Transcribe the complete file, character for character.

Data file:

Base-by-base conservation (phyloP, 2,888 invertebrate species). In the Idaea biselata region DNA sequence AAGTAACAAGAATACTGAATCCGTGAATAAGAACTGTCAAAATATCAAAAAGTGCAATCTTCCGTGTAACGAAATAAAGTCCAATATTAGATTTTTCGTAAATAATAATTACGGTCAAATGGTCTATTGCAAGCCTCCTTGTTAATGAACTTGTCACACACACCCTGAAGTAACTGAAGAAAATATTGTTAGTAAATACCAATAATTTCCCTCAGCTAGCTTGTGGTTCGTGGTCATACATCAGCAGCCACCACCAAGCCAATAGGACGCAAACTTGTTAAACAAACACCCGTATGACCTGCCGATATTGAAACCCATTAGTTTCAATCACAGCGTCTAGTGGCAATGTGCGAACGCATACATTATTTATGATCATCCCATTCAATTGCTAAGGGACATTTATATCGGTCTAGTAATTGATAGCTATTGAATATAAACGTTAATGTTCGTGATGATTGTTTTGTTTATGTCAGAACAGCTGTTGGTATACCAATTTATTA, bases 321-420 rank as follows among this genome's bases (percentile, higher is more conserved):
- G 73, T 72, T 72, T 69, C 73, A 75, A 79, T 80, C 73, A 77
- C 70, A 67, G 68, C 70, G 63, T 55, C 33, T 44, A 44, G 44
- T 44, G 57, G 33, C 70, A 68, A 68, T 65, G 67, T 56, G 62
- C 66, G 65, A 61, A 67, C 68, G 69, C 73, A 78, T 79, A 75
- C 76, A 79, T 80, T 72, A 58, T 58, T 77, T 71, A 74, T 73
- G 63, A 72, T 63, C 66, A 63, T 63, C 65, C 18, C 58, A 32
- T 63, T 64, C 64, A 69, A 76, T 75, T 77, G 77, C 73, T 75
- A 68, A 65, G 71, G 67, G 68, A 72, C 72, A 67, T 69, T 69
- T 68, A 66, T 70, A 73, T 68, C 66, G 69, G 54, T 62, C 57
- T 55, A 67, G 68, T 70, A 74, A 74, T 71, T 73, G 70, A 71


Base-by-base conservation (phyloP, 2,888 invertebrate species). In the Idaea biselata region DNA sequence AAGTAACAAGAATACTGAATCCGTGAATAAGAACTGTCAAAATATCAAAAAGTGCAATCTTCCGTGTAACGAAATAAAGTCCAATATTAGATTTTTCGTAAATAATAATTACGGTCAAATGGTCTATTGCAAGCCTCCTTGTTAATGAACTTGTCACACACACCCTGAAGTAACTGAAGAAAATATTGTTAGTAAATACCAATAATTTCCCTCAGCTAGCTTGTGGTTCGTGGTCATACATCAGCAGCCACCACCAAGCCAATAGGACGCAAACTTGTTAAACAAACACCCGTATGACCTGCCGATATTGAAACCCATTAGTTTCAATCACAGCGTCTAGTGGCAATGTGCGAACGCATACATTATTTATGATCATCCCATTCAATTGCTAAGGGACATTTATATCGGTCTAGTAATTGATAGCTATTGAATATAAACGTTAATGTTCGTGATGATTGTTTTGTTTATGTCAGAACAGCTGTTGGTATACCAATTTATTA, bases 321-420 rank as follows among this genome's bases (percentile, higher is more conserved):
- G 73, T 72, T 72, T 69, C 73, A 75, A 79, T 80, C 73, A 77
- C 70, A 67, G 68, C 70, G 63, T 55, C 33, T 44, A 44, G 44
- T 44, G 57, G 33, C 70, A 68, A 68, T 65, G 67, T 56, G 62
- C 66, G 65, A 61, A 67, C 68, G 69, C 73, A 78, T 79, A 75
- C 76, A 79, T 80, T 72, A 58, T 58, T 77, T 71, A 74, T 73
- G 63, A 72, T 63, C 66, A 63, T 63, C 65, C 18, C 58, A 32
- T 63, T 64, C 64, A 69, A 76, T 75, T 77, G 77, C 73, T 75
- A 68, A 65, G 71, G 67, G 68, A 72, C 72, A 67, T 69, T 69
- T 68, A 66, T 70, A 73, T 68, C 66, G 69, G 54, T 62, C 57
- T 55, A 67, G 68, T 70, A 74, A 74, T 71, T 73, G 70, A 71